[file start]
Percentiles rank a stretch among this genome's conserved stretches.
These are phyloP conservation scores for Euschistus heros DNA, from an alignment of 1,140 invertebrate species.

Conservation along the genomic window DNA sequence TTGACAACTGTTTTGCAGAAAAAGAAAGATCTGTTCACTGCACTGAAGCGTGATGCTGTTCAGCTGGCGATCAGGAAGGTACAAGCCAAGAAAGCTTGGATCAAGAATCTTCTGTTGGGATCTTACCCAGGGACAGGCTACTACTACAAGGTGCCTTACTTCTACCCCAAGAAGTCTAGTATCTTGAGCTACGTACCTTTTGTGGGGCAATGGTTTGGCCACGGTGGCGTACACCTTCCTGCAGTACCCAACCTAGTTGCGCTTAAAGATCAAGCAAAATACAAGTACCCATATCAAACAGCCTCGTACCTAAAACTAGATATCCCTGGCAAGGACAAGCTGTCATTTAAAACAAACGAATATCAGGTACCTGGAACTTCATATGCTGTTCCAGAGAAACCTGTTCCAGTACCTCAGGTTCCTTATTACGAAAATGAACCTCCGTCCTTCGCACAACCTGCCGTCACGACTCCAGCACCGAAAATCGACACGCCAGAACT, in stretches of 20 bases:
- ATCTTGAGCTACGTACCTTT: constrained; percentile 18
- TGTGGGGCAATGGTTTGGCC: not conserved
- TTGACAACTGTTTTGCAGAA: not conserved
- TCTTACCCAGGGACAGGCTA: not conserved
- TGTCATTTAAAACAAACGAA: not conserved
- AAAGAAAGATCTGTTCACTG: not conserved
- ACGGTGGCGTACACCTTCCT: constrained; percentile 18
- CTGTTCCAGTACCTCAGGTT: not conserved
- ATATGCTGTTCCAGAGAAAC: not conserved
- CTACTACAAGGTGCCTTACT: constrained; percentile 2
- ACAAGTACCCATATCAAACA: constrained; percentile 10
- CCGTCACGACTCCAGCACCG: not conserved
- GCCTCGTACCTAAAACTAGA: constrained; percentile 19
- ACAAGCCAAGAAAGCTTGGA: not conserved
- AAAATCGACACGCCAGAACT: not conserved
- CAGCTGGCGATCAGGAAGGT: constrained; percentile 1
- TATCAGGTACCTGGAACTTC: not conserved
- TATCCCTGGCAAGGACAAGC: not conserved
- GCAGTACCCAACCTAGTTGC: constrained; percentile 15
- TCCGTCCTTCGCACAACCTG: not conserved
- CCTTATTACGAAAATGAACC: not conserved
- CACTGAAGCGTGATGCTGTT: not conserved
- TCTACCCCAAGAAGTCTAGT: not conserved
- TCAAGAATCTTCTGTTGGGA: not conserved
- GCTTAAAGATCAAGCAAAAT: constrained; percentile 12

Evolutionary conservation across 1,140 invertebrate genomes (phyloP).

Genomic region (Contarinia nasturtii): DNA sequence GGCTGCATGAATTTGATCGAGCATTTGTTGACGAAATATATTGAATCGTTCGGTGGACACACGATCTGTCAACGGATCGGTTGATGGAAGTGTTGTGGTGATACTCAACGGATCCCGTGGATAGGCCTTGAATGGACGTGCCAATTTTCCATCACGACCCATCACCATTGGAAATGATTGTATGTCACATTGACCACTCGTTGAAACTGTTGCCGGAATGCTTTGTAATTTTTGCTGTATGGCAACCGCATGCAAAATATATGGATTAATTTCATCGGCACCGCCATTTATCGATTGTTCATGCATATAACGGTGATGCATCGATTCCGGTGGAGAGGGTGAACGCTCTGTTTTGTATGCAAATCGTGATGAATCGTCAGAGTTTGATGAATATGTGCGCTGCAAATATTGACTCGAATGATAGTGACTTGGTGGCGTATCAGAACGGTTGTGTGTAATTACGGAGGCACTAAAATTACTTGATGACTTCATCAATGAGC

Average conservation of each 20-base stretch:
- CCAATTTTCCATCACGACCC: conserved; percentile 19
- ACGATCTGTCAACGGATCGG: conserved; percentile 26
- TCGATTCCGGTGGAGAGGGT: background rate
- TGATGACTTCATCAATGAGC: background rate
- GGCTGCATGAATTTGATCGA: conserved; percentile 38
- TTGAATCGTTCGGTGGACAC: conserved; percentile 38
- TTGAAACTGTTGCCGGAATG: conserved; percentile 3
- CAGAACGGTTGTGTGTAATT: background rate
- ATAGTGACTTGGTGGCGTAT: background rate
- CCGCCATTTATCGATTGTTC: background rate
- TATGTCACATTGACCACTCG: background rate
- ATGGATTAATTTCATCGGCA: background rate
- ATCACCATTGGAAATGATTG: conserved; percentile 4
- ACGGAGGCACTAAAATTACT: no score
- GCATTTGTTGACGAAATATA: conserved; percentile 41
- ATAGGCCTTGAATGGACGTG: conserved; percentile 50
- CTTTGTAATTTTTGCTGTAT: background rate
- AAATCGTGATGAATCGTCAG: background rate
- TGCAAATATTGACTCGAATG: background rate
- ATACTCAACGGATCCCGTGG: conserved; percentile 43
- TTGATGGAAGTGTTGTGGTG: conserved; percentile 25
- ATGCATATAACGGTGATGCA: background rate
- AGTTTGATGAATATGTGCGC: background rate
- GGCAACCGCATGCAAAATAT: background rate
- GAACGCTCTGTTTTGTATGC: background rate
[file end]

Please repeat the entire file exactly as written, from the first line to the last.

Percentiles rank a stretch among this genome's conserved stretches.
These are phyloP conservation scores for Euschistus heros DNA, from an alignment of 1,140 invertebrate species.

Conservation along the genomic window DNA sequence TTGACAACTGTTTTGCAGAAAAAGAAAGATCTGTTCACTGCACTGAAGCGTGATGCTGTTCAGCTGGCGATCAGGAAGGTACAAGCCAAGAAAGCTTGGATCAAGAATCTTCTGTTGGGATCTTACCCAGGGACAGGCTACTACTACAAGGTGCCTTACTTCTACCCCAAGAAGTCTAGTATCTTGAGCTACGTACCTTTTGTGGGGCAATGGTTTGGCCACGGTGGCGTACACCTTCCTGCAGTACCCAACCTAGTTGCGCTTAAAGATCAAGCAAAATACAAGTACCCATATCAAACAGCCTCGTACCTAAAACTAGATATCCCTGGCAAGGACAAGCTGTCATTTAAAACAAACGAATATCAGGTACCTGGAACTTCATATGCTGTTCCAGAGAAACCTGTTCCAGTACCTCAGGTTCCTTATTACGAAAATGAACCTCCGTCCTTCGCACAACCTGCCGTCACGACTCCAGCACCGAAAATCGACACGCCAGAACT, in stretches of 20 bases:
- ATCTTGAGCTACGTACCTTT: constrained; percentile 18
- TGTGGGGCAATGGTTTGGCC: not conserved
- TTGACAACTGTTTTGCAGAA: not conserved
- TCTTACCCAGGGACAGGCTA: not conserved
- TGTCATTTAAAACAAACGAA: not conserved
- AAAGAAAGATCTGTTCACTG: not conserved
- ACGGTGGCGTACACCTTCCT: constrained; percentile 18
- CTGTTCCAGTACCTCAGGTT: not conserved
- ATATGCTGTTCCAGAGAAAC: not conserved
- CTACTACAAGGTGCCTTACT: constrained; percentile 2
- ACAAGTACCCATATCAAACA: constrained; percentile 10
- CCGTCACGACTCCAGCACCG: not conserved
- GCCTCGTACCTAAAACTAGA: constrained; percentile 19
- ACAAGCCAAGAAAGCTTGGA: not conserved
- AAAATCGACACGCCAGAACT: not conserved
- CAGCTGGCGATCAGGAAGGT: constrained; percentile 1
- TATCAGGTACCTGGAACTTC: not conserved
- TATCCCTGGCAAGGACAAGC: not conserved
- GCAGTACCCAACCTAGTTGC: constrained; percentile 15
- TCCGTCCTTCGCACAACCTG: not conserved
- CCTTATTACGAAAATGAACC: not conserved
- CACTGAAGCGTGATGCTGTT: not conserved
- TCTACCCCAAGAAGTCTAGT: not conserved
- TCAAGAATCTTCTGTTGGGA: not conserved
- GCTTAAAGATCAAGCAAAAT: constrained; percentile 12

Evolutionary conservation across 1,140 invertebrate genomes (phyloP).

Genomic region (Contarinia nasturtii): DNA sequence GGCTGCATGAATTTGATCGAGCATTTGTTGACGAAATATATTGAATCGTTCGGTGGACACACGATCTGTCAACGGATCGGTTGATGGAAGTGTTGTGGTGATACTCAACGGATCCCGTGGATAGGCCTTGAATGGACGTGCCAATTTTCCATCACGACCCATCACCATTGGAAATGATTGTATGTCACATTGACCACTCGTTGAAACTGTTGCCGGAATGCTTTGTAATTTTTGCTGTATGGCAACCGCATGCAAAATATATGGATTAATTTCATCGGCACCGCCATTTATCGATTGTTCATGCATATAACGGTGATGCATCGATTCCGGTGGAGAGGGTGAACGCTCTGTTTTGTATGCAAATCGTGATGAATCGTCAGAGTTTGATGAATATGTGCGCTGCAAATATTGACTCGAATGATAGTGACTTGGTGGCGTATCAGAACGGTTGTGTGTAATTACGGAGGCACTAAAATTACTTGATGACTTCATCAATGAGC

Average conservation of each 20-base stretch:
- CCAATTTTCCATCACGACCC: conserved; percentile 19
- ACGATCTGTCAACGGATCGG: conserved; percentile 26
- TCGATTCCGGTGGAGAGGGT: background rate
- TGATGACTTCATCAATGAGC: background rate
- GGCTGCATGAATTTGATCGA: conserved; percentile 38
- TTGAATCGTTCGGTGGACAC: conserved; percentile 38
- TTGAAACTGTTGCCGGAATG: conserved; percentile 3
- CAGAACGGTTGTGTGTAATT: background rate
- ATAGTGACTTGGTGGCGTAT: background rate
- CCGCCATTTATCGATTGTTC: background rate
- TATGTCACATTGACCACTCG: background rate
- ATGGATTAATTTCATCGGCA: background rate
- ATCACCATTGGAAATGATTG: conserved; percentile 4
- ACGGAGGCACTAAAATTACT: no score
- GCATTTGTTGACGAAATATA: conserved; percentile 41
- ATAGGCCTTGAATGGACGTG: conserved; percentile 50
- CTTTGTAATTTTTGCTGTAT: background rate
- AAATCGTGATGAATCGTCAG: background rate
- TGCAAATATTGACTCGAATG: background rate
- ATACTCAACGGATCCCGTGG: conserved; percentile 43
- TTGATGGAAGTGTTGTGGTG: conserved; percentile 25
- ATGCATATAACGGTGATGCA: background rate
- AGTTTGATGAATATGTGCGC: background rate
- GGCAACCGCATGCAAAATAT: background rate
- GAACGCTCTGTTTTGTATGC: background rate